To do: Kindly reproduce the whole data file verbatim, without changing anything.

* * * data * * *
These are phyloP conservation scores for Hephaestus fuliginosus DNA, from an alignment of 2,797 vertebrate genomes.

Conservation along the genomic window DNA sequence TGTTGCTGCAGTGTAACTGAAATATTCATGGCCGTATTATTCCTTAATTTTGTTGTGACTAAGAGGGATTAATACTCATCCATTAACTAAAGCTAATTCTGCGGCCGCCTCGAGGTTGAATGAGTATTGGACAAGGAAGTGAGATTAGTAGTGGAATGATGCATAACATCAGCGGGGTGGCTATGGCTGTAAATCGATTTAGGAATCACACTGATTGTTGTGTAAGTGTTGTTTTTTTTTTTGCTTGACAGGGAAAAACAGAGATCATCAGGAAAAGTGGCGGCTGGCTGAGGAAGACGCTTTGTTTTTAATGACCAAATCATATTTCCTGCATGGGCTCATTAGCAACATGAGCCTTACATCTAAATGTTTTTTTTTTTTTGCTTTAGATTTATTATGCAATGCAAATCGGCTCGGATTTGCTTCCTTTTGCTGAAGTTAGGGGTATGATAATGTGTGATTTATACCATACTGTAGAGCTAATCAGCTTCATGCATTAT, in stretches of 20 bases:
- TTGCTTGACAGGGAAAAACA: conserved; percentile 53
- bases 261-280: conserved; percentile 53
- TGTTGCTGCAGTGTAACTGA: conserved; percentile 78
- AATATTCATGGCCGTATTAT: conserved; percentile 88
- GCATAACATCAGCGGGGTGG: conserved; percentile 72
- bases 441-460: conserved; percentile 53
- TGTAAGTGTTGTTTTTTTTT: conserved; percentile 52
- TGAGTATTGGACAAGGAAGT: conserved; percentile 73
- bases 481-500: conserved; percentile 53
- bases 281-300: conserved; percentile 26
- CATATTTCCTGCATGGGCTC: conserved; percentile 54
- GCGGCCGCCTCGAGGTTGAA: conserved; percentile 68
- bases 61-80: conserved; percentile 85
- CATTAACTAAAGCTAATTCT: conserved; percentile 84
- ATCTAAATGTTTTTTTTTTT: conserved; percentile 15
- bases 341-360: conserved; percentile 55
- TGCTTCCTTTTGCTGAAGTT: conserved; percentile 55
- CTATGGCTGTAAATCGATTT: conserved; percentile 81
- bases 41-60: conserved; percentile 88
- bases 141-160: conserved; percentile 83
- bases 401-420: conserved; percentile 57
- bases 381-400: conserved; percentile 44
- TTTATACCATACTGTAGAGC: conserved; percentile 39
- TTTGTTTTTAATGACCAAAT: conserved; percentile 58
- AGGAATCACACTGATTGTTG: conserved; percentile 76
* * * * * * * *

These are phyloP conservation scores for Hephaestus fuliginosus DNA, from an alignment of 2,797 vertebrate genomes.

Conservation along the genomic window DNA sequence TGTTGCTGCAGTGTAACTGAAATATTCATGGCCGTATTATTCCTTAATTTTGTTGTGACTAAGAGGGATTAATACTCATCCATTAACTAAAGCTAATTCTGCGGCCGCCTCGAGGTTGAATGAGTATTGGACAAGGAAGTGAGATTAGTAGTGGAATGATGCATAACATCAGCGGGGTGGCTATGGCTGTAAATCGATTTAGGAATCACACTGATTGTTGTGTAAGTGTTGTTTTTTTTTTTGCTTGACAGGGAAAAACAGAGATCATCAGGAAAAGTGGCGGCTGGCTGAGGAAGACGCTTTGTTTTTAATGACCAAATCATATTTCCTGCATGGGCTCATTAGCAACATGAGCCTTACATCTAAATGTTTTTTTTTTTTTGCTTTAGATTTATTATGCAATGCAAATCGGCTCGGATTTGCTTCCTTTTGCTGAAGTTAGGGGTATGATAATGTGTGATTTATACCATACTGTAGAGCTAATCAGCTTCATGCATTAT, in stretches of 20 bases:
- TTGCTTGACAGGGAAAAACA: conserved; percentile 53
- bases 261-280: conserved; percentile 53
- TGTTGCTGCAGTGTAACTGA: conserved; percentile 78
- AATATTCATGGCCGTATTAT: conserved; percentile 88
- GCATAACATCAGCGGGGTGG: conserved; percentile 72
- bases 441-460: conserved; percentile 53
- TGTAAGTGTTGTTTTTTTTT: conserved; percentile 52
- TGAGTATTGGACAAGGAAGT: conserved; percentile 73
- bases 481-500: conserved; percentile 53
- bases 281-300: conserved; percentile 26
- CATATTTCCTGCATGGGCTC: conserved; percentile 54
- GCGGCCGCCTCGAGGTTGAA: conserved; percentile 68
- bases 61-80: conserved; percentile 85
- CATTAACTAAAGCTAATTCT: conserved; percentile 84
- ATCTAAATGTTTTTTTTTTT: conserved; percentile 15
- bases 341-360: conserved; percentile 55
- TGCTTCCTTTTGCTGAAGTT: conserved; percentile 55
- CTATGGCTGTAAATCGATTT: conserved; percentile 81
- bases 41-60: conserved; percentile 88
- bases 141-160: conserved; percentile 83
- bases 401-420: conserved; percentile 57
- bases 381-400: conserved; percentile 44
- TTTATACCATACTGTAGAGC: conserved; percentile 39
- TTTGTTTTTAATGACCAAAT: conserved; percentile 58
- AGGAATCACACTGATTGTTG: conserved; percentile 76